Photo By: John Lee ©2011, Television Food Network, G.P.
Cruise down Main Streets all across America with Guy Fieri as he visits some of the most-legendary establishments of Flavortown. These locales have been around for decades, and they're all famous for out-of-this-world specialties.
DeFalco's Italian Eatery, Grocery & Deli — Scottsdale, Ariz.
Since DeFalco's Italian Eatery, Grocery & Deli opened up in 1972, it's been using recipes that have been in the family for more than a century. Some of the specialties include the Il Purista: a cold sandwich with prosciutto, house-made fresh mozzarella, basil, tomato, in-house roasted red peppers, extra virgin olive oil and balsamic vinegar on fresh bread. Also try the Roman Centurion calzone (featuring that same delicious fresh cheese and soppressata) and the house-made Italian sausages. Guy calls the food here "too legit to quit."
Jimmy's Down the Street — Coeur d’Alene, Idaho
Jimmy's Down the Street has been a steadfast corner of Coeur d'Alene in Idaho for more than 50 years, even if the owners have changed. It's a '50s diner described by locals as a town hall with comfort food. When Guy tried the famous Pecan Rolls, he could barely find time to speak while quickly eating one but managed to say: "There's such great texture to the dough. It's almost like candy on the outside." If you prefer something savory, try the biscuits and gravy.
Bobo's Drive In — Topeka, Kan.
Generations of folks in Topeka, Kan., come together to eat at Bobo's Drive In. Since 1953, Bobo's has been doing all the classics. This drive-in's specialty is homemade apple pie. Guy says, "Nobody's making apple pie like Jo Mendoza." He even calculated how many pies she's made during her tenure at Bobo's (195,000!). Come for the drive-in experience, a cheeseburger and a deliciously flaky slice of pie.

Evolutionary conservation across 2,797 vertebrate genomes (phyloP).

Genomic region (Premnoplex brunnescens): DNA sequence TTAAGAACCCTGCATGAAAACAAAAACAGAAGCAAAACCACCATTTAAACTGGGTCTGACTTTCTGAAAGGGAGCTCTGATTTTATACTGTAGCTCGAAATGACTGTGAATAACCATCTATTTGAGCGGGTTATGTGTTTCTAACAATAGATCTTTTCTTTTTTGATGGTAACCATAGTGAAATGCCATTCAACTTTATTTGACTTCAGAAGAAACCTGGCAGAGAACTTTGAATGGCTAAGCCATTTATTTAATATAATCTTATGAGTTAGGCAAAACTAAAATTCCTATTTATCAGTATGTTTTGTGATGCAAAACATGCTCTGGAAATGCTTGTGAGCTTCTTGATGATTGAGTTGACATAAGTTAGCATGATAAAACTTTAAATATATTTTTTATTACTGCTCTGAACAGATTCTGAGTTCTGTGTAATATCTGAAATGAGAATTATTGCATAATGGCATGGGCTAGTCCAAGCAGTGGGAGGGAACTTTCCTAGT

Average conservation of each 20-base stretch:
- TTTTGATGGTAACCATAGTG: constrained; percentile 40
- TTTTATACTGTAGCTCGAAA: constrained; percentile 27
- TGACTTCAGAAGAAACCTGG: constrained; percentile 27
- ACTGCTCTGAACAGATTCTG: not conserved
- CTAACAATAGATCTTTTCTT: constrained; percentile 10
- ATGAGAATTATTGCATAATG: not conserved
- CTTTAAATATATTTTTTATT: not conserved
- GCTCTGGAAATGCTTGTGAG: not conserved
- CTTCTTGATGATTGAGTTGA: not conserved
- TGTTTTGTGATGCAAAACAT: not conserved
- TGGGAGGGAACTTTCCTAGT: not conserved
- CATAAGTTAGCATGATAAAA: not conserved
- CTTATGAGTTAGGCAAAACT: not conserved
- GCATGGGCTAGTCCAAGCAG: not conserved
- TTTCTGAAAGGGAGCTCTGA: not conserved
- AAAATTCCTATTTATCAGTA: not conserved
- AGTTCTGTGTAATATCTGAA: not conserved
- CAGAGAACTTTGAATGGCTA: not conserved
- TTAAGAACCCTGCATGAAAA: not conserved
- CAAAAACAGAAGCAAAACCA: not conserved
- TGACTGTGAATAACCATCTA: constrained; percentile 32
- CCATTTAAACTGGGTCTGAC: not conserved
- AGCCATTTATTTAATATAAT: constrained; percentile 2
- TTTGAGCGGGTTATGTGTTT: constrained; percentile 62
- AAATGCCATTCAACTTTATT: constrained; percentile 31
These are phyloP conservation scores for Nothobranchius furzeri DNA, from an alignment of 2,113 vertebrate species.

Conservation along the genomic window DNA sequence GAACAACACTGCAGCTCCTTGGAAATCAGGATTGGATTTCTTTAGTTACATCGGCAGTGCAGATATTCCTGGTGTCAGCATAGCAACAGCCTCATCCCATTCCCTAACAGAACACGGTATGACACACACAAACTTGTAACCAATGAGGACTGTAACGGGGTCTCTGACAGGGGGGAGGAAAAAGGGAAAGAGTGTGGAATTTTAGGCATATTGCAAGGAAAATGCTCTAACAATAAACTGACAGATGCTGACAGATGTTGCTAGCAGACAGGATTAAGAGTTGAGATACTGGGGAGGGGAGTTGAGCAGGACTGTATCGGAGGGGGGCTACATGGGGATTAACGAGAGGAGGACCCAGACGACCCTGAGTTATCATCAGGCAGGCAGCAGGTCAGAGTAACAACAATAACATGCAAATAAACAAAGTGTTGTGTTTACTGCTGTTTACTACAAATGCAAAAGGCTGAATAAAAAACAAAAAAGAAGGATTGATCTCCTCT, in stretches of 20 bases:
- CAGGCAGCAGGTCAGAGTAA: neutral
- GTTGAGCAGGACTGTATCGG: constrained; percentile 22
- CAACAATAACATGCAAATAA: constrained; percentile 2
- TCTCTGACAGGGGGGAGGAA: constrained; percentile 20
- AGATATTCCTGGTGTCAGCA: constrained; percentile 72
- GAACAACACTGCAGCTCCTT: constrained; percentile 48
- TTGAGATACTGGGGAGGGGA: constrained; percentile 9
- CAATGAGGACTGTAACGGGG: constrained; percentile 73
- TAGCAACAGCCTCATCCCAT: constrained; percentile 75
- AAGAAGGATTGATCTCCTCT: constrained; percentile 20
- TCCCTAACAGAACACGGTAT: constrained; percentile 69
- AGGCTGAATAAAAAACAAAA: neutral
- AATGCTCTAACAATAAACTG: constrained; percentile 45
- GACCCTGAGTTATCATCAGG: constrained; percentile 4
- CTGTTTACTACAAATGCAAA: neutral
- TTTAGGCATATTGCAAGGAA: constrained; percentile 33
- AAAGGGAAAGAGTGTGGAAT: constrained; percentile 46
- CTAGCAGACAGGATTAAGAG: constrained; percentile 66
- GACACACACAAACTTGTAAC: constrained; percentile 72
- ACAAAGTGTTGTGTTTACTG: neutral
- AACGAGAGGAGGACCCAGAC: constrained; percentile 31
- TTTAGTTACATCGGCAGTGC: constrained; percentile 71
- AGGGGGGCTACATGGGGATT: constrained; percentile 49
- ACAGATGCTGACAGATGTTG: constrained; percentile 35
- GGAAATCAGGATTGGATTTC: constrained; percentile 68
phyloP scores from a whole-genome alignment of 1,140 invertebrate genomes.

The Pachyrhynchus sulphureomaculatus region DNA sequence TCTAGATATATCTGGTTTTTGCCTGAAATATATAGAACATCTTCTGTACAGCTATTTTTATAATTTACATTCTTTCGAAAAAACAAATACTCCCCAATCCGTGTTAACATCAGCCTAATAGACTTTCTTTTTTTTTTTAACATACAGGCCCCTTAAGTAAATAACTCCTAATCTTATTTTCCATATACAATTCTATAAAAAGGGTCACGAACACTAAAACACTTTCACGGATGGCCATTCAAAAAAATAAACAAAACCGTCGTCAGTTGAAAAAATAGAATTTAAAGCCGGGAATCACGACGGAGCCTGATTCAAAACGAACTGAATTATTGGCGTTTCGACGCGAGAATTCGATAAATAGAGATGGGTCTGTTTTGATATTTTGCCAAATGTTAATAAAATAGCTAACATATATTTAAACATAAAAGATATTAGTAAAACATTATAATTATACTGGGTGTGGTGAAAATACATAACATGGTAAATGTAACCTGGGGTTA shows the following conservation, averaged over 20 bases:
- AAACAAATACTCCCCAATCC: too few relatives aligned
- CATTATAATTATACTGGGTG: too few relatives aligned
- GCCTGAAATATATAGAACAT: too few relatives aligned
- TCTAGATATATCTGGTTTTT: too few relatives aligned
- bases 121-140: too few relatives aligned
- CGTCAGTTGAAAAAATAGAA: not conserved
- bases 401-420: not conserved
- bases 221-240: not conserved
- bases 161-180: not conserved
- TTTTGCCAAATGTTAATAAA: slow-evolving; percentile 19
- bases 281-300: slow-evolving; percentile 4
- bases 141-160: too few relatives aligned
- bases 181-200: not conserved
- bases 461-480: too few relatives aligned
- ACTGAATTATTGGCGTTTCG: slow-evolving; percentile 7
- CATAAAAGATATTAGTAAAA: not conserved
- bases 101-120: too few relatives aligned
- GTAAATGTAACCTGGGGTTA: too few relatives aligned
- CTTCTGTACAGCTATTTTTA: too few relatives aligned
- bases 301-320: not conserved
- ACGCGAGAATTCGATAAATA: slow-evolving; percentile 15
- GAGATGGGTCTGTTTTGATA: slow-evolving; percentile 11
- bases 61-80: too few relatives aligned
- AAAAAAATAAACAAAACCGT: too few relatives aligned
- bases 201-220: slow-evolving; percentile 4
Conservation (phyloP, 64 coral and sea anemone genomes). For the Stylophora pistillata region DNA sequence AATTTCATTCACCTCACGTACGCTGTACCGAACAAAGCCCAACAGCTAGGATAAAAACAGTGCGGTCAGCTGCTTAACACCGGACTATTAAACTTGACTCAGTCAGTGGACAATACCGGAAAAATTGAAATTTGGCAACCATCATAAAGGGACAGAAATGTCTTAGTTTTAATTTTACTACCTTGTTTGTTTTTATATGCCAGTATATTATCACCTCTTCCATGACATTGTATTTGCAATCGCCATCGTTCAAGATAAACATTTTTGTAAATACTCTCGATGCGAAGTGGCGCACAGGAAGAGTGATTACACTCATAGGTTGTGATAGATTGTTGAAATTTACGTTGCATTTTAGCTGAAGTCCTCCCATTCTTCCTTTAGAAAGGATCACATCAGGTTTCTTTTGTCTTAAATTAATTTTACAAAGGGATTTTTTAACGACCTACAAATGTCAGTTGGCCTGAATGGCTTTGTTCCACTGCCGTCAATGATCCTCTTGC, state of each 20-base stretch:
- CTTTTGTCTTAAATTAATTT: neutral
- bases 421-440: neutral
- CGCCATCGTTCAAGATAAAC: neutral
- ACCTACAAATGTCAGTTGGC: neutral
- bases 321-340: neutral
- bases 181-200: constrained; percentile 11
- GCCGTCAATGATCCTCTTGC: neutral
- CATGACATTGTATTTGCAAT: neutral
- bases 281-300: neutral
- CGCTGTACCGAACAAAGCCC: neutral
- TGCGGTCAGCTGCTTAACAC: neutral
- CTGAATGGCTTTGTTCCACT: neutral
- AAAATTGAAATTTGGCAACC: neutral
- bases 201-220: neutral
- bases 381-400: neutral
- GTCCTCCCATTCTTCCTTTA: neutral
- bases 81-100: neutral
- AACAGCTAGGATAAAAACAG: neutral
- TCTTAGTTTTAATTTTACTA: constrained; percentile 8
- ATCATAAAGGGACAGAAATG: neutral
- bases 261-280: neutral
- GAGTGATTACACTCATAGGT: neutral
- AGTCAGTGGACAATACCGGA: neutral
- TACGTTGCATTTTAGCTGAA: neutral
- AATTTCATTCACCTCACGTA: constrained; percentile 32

Tommy's Joynt — San Francisco
Locals consider Tommy's Joynt an oasis for meat lovers, where you can get your fill of roast beef, pastrami, brisket, ham, corned beef or turkey. They must be doing something right, because this locale's been open since 1947 and is now run by the original owner's grandchildren.
Defonte's Sandwich — Brooklyn
Brooklyn legend Defonte's Sandwich Shop opened up in 1922 when the original Defonte bought the corner storefront as a favor to someone for $100. His sandwiches quickly became well-known throughout the city. This place is still going hard, and it's one of the places that Guy thinks of when he looks for that "classic Italian corner deli." Today, locals love the roast beef au jus and the fried eggplant sandwiches topped with fresh mozzarella made in-house.
Bro's Cajun Cuisine — Nashville
Louisiana-born Chef Darrell M. Breaux found his passion while being a chef in the U.S. Navy, and then he took his Cajun hometown cuisine to Nashville. After 30 years of serving Nashville residents, it's clear that Bro's is the place to go for a big batch of crawfish or gumbo. Guy was so obsessed with Bro's smokehouse where they make their own sausages that he asked to be locked inside.
Geraci's Restaurant — Cleveland
Geraci's Restaurant has been serving up delicious pizza since 1956. This family-run joint was passed down from the original owners to the kids, and it's beloved by Cleveland locals for its classic homey Italian food. The secret to the famous meatballs goes way back for at least three generations.
The Diner — Norman, Okla.
Driving down Main Street in Norman, Okla., you'll most certainly pull into a place known simply as The Diner. Guy was amazed that this cozy, funky location has been a restaurant since 1890. No matter what's been there, it's been a local favorite. The Diner was rescued from going under in the 1980s when two regulars decided to buy it. When Guy tried The Diner's award-winning chili, it was easy to see why the eatery was worth saving.
Big Jim's — Pittsburgh
Open since 1977, Big Jim's is the quintessential Pittsburgh dive that serves old-school Italian dishes from baked ziti to lasagna and hand-stuffed shells. Guy is a fan of the Veal Cutlet ala Parmigiana, and he claims: "When you look up 'ridiculous' in the dictionary, that sandwich is right there. Everything is tender and delicious."
Nye’s Polonaise Room — Minneapolis
Live polka bands, sing-alongs and Sinatra theme nights bring in the crowds at Nye's Polonaise Room, open since 1950. Regardless of the entertainment, locals love settling into the gold booths for Polish comfort food. Guy went straight for the prime dip, a meal he calls "just a really classic, great sandwich."